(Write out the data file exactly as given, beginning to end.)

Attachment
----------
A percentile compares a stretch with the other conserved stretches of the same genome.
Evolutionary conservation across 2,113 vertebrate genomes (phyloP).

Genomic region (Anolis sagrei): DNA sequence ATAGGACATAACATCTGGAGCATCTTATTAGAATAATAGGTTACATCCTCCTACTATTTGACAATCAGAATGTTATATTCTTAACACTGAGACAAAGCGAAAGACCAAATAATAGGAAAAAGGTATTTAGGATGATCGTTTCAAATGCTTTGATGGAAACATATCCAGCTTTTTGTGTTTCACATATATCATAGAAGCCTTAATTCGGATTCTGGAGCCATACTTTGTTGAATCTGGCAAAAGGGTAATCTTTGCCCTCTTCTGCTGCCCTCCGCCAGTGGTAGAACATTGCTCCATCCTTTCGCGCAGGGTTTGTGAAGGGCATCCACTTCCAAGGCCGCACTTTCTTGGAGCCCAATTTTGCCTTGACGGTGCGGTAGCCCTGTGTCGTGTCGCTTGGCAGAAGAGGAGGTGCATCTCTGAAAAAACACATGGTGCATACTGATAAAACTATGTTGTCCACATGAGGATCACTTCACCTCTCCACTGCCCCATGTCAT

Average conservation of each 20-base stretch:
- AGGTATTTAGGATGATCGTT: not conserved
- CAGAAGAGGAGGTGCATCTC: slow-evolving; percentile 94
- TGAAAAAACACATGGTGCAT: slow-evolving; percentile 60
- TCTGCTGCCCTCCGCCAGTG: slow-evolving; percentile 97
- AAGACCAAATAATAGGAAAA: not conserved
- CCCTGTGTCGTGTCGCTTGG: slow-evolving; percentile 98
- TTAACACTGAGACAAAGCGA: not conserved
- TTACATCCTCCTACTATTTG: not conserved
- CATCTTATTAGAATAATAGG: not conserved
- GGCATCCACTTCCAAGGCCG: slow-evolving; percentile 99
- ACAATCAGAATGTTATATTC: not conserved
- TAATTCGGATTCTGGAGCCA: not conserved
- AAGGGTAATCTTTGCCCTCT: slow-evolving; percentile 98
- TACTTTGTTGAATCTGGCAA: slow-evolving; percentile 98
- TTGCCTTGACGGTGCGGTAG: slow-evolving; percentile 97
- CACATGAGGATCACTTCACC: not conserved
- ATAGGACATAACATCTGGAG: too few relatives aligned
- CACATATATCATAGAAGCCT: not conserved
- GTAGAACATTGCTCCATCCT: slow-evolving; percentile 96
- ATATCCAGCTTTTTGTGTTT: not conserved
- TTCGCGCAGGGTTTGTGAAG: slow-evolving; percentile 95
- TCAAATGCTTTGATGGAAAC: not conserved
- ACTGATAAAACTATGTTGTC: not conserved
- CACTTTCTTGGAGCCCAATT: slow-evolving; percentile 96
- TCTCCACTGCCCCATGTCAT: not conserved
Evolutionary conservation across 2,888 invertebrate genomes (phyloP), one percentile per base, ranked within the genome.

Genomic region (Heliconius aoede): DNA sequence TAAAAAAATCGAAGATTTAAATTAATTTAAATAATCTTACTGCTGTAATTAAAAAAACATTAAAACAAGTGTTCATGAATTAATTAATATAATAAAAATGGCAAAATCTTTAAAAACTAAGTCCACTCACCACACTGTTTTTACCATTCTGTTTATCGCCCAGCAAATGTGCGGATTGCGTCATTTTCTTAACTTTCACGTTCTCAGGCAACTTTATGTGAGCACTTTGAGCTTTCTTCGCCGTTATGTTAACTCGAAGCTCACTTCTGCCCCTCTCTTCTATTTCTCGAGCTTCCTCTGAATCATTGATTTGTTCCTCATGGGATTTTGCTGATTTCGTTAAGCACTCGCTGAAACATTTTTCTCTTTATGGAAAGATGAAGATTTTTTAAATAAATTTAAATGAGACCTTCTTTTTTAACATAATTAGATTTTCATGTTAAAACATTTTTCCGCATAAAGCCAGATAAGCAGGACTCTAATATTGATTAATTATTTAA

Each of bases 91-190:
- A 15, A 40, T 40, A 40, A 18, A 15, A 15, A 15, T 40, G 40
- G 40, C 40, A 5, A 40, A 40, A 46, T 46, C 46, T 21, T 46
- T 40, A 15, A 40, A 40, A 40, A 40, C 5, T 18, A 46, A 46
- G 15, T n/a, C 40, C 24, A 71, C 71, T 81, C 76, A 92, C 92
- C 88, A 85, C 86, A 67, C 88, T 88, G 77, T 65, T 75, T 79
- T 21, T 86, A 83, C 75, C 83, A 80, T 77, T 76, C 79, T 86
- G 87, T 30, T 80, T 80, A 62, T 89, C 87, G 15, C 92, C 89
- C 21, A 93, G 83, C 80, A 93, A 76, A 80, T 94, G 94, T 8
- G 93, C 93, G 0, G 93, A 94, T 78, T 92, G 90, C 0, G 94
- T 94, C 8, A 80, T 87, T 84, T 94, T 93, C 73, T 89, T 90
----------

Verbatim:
A percentile compares a stretch with the other conserved stretches of the same genome.
Evolutionary conservation across 2,113 vertebrate genomes (phyloP).

Genomic region (Anolis sagrei): DNA sequence ATAGGACATAACATCTGGAGCATCTTATTAGAATAATAGGTTACATCCTCCTACTATTTGACAATCAGAATGTTATATTCTTAACACTGAGACAAAGCGAAAGACCAAATAATAGGAAAAAGGTATTTAGGATGATCGTTTCAAATGCTTTGATGGAAACATATCCAGCTTTTTGTGTTTCACATATATCATAGAAGCCTTAATTCGGATTCTGGAGCCATACTTTGTTGAATCTGGCAAAAGGGTAATCTTTGCCCTCTTCTGCTGCCCTCCGCCAGTGGTAGAACATTGCTCCATCCTTTCGCGCAGGGTTTGTGAAGGGCATCCACTTCCAAGGCCGCACTTTCTTGGAGCCCAATTTTGCCTTGACGGTGCGGTAGCCCTGTGTCGTGTCGCTTGGCAGAAGAGGAGGTGCATCTCTGAAAAAACACATGGTGCATACTGATAAAACTATGTTGTCCACATGAGGATCACTTCACCTCTCCACTGCCCCATGTCAT

Average conservation of each 20-base stretch:
- AGGTATTTAGGATGATCGTT: not conserved
- CAGAAGAGGAGGTGCATCTC: slow-evolving; percentile 94
- TGAAAAAACACATGGTGCAT: slow-evolving; percentile 60
- TCTGCTGCCCTCCGCCAGTG: slow-evolving; percentile 97
- AAGACCAAATAATAGGAAAA: not conserved
- CCCTGTGTCGTGTCGCTTGG: slow-evolving; percentile 98
- TTAACACTGAGACAAAGCGA: not conserved
- TTACATCCTCCTACTATTTG: not conserved
- CATCTTATTAGAATAATAGG: not conserved
- GGCATCCACTTCCAAGGCCG: slow-evolving; percentile 99
- ACAATCAGAATGTTATATTC: not conserved
- TAATTCGGATTCTGGAGCCA: not conserved
- AAGGGTAATCTTTGCCCTCT: slow-evolving; percentile 98
- TACTTTGTTGAATCTGGCAA: slow-evolving; percentile 98
- TTGCCTTGACGGTGCGGTAG: slow-evolving; percentile 97
- CACATGAGGATCACTTCACC: not conserved
- ATAGGACATAACATCTGGAG: too few relatives aligned
- CACATATATCATAGAAGCCT: not conserved
- GTAGAACATTGCTCCATCCT: slow-evolving; percentile 96
- ATATCCAGCTTTTTGTGTTT: not conserved
- TTCGCGCAGGGTTTGTGAAG: slow-evolving; percentile 95
- TCAAATGCTTTGATGGAAAC: not conserved
- ACTGATAAAACTATGTTGTC: not conserved
- CACTTTCTTGGAGCCCAATT: slow-evolving; percentile 96
- TCTCCACTGCCCCATGTCAT: not conserved
Evolutionary conservation across 2,888 invertebrate genomes (phyloP), one percentile per base, ranked within the genome.

Genomic region (Heliconius aoede): DNA sequence TAAAAAAATCGAAGATTTAAATTAATTTAAATAATCTTACTGCTGTAATTAAAAAAACATTAAAACAAGTGTTCATGAATTAATTAATATAATAAAAATGGCAAAATCTTTAAAAACTAAGTCCACTCACCACACTGTTTTTACCATTCTGTTTATCGCCCAGCAAATGTGCGGATTGCGTCATTTTCTTAACTTTCACGTTCTCAGGCAACTTTATGTGAGCACTTTGAGCTTTCTTCGCCGTTATGTTAACTCGAAGCTCACTTCTGCCCCTCTCTTCTATTTCTCGAGCTTCCTCTGAATCATTGATTTGTTCCTCATGGGATTTTGCTGATTTCGTTAAGCACTCGCTGAAACATTTTTCTCTTTATGGAAAGATGAAGATTTTTTAAATAAATTTAAATGAGACCTTCTTTTTTAACATAATTAGATTTTCATGTTAAAACATTTTTCCGCATAAAGCCAGATAAGCAGGACTCTAATATTGATTAATTATTTAA

Each of bases 91-190:
- A 15, A 40, T 40, A 40, A 18, A 15, A 15, A 15, T 40, G 40
- G 40, C 40, A 5, A 40, A 40, A 46, T 46, C 46, T 21, T 46
- T 40, A 15, A 40, A 40, A 40, A 40, C 5, T 18, A 46, A 46
- G 15, T n/a, C 40, C 24, A 71, C 71, T 81, C 76, A 92, C 92
- C 88, A 85, C 86, A 67, C 88, T 88, G 77, T 65, T 75, T 79
- T 21, T 86, A 83, C 75, C 83, A 80, T 77, T 76, C 79, T 86
- G 87, T 30, T 80, T 80, A 62, T 89, C 87, G 15, C 92, C 89
- C 21, A 93, G 83, C 80, A 93, A 76, A 80, T 94, G 94, T 8
- G 93, C 93, G 0, G 93, A 94, T 78, T 92, G 90, C 0, G 94
- T 94, C 8, A 80, T 87, T 84, T 94, T 93, C 73, T 89, T 90